- 1/2 cup sour cream I used light
- 2 Tablespoons prepared horseradish slightly drained
- dash of Worcestershire sauce
- 1/4 teaspoon kosher salt
- 1/4 teaspoon sugar
- 1/2 teaspoon Dijon mustard
- ketchup for dipping
- Heat your oil to 350 degrees F in a heavy pot or in your deep fryer. If you're using a heavy pot, try to pick a deep one that you can fill with three inches or so of oil without filling the pan more than halfway full. Use a thermometer so that you can monitor the temperature.
- In a large frying pan, fry the chopped onions in about a tablespoon of olive oil until they have some deep golden brown edges. Salt and pepper to taste. Remove the onions from the pan and set aside.
- In the same pan that you fried the onions, heat up just a bit of olive oil and flash fry the shaved steak. I had to do about four batches so that the pan wasn't over crowded. If you add too much meat, you won't brown it, you'll steam it. Each batch should only take a minute to quickly brown while leaving some pink. I salted and peppered each batch to taste.
- Place all of the cooked meat on a cutting board and run a knife through it to break up any bigger chunks or slices. This will make for an easier bite and easier scooping when filling the wrappers.
- I let my fillings cool while I made the horseradish sauce and got ready for the next step.
- Make the horseradish sauce by combining all ingredients in a bowl. Adjust seasonings to taste. Cover and refrigerate until serving.
- Get your work area ready to assemble the egg rolls. Spread out a sheet of foil and fill a small bowl of water. Get a brush to use with the water. If you don't have a brush, you can use the back of a spoon to moisten the wraps. (The photo shows waxed paper on top of the foil. I only did this to reduce the glare for photography.)
- Place a wrapper with corners facing north and south on your work surface. Brush top two sides lightly with water.
- Take a quartered slice of cheese and place it on the bottom third of the wrapper. Scoop a 1/4 cup of steak and place it on top of the cheese. Top with a spoonful of fried onions, then finish with another quarter slice of cheese.
- Bring the bottom corner of the wrapper up and over the filling, using it to pull back on the filling as you roll to help tighten it. Use your fingers to tuck in any stray filling that may be escaping the sides.
- Roll egg roll partially, then flatten sides of the wrapper against the filling. Brush flattened sides with water and wrap them up on top of the egg roll. Finish rolling until egg roll is fully wrapped.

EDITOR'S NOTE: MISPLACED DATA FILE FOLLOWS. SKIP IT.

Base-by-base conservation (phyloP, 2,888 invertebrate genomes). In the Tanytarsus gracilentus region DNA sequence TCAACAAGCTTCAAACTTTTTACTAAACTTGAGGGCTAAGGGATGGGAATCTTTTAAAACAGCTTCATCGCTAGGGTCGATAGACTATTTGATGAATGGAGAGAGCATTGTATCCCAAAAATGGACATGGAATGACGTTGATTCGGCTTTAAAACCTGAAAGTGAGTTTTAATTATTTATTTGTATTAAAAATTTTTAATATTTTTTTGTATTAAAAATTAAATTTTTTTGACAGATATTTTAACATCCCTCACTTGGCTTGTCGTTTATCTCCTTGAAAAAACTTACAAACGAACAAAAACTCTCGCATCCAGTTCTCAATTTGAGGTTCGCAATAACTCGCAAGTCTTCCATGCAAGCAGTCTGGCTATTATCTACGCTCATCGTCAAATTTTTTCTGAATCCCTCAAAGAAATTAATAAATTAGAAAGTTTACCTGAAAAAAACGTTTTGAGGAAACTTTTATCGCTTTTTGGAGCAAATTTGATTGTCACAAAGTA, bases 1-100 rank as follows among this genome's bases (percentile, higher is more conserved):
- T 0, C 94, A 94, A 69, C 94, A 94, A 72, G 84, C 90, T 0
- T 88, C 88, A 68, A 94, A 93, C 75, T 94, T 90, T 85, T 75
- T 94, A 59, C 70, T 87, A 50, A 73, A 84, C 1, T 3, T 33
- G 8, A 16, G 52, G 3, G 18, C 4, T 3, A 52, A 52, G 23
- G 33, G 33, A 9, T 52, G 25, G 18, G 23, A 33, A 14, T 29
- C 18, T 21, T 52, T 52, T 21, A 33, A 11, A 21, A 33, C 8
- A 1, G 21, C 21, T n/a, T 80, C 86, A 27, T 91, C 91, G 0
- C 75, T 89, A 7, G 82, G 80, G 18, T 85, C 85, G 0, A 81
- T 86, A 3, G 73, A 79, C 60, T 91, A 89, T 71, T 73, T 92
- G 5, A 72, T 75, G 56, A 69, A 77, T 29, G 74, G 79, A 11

- Check the temperature of your oil to make sure it's at 350, then fry eggrolls in batches being sure not to overcrowd the pan. I used a small but deep sauce pan and fried two at a time. The egg rolls are done when they are golden brown. Because all of the filling is cooked, you just want to make sure your wrapper cooks through and gets crispy while your filling gets hot and the cheese melts. If your oil is at the right temperature, this should take about 2-3 minutes, but go by how it looks, not by time. Make sure your temperature returns to 350 degrees before fry each batch. Too low a temperature and your eggrolls will absorb a lot of oil and be greasy, too hot and the wrapper will brown too fast and possibly burn.
- When the eggrolls are finished frying, remove them to a strainer that's been placed over a heat safe bowl so that you can drain them standing up. I find this works better than having them lie on their sides.
- Serve with horseradish sauce and ketchup for dipping.
* Be sure to use an oil that has a high smoke point. Some oils, like most olive oils cannot tolerate the high temperatures of deep frying. I love using peanut oil but I've used canola or vegetable oil with success. Here's a list of smoke points for your reference.
*For the steak, I used Trader Joe's Shaved Beef Steak and it worked really well because it is sliced so thin. It's super tender with no chewy bits, which is perfect for an eggroll. Ribeye is a classic choice for cheesesteaks if you end up having to have your steak shaved by the butcher, or you could also ask your butcher for a recommendation.
*Eggrolls may be stored for up to 3 days in the refrigerator or longer in the freezer and reheated in a 375 degree oven until wrapper is crispy. Turn once halfway through reheating. If you are planning to make all of them ahead of time, I would be careful not to let them get too brown while frying as you will be planning to cook them again and you don't want them to burn. If you freeze them, I would thaw them in the refrigerator before reheating in the oven. You should also be able to bake them from a precooked frozen state, but I've never tried it.
The Merchant Baker © 2015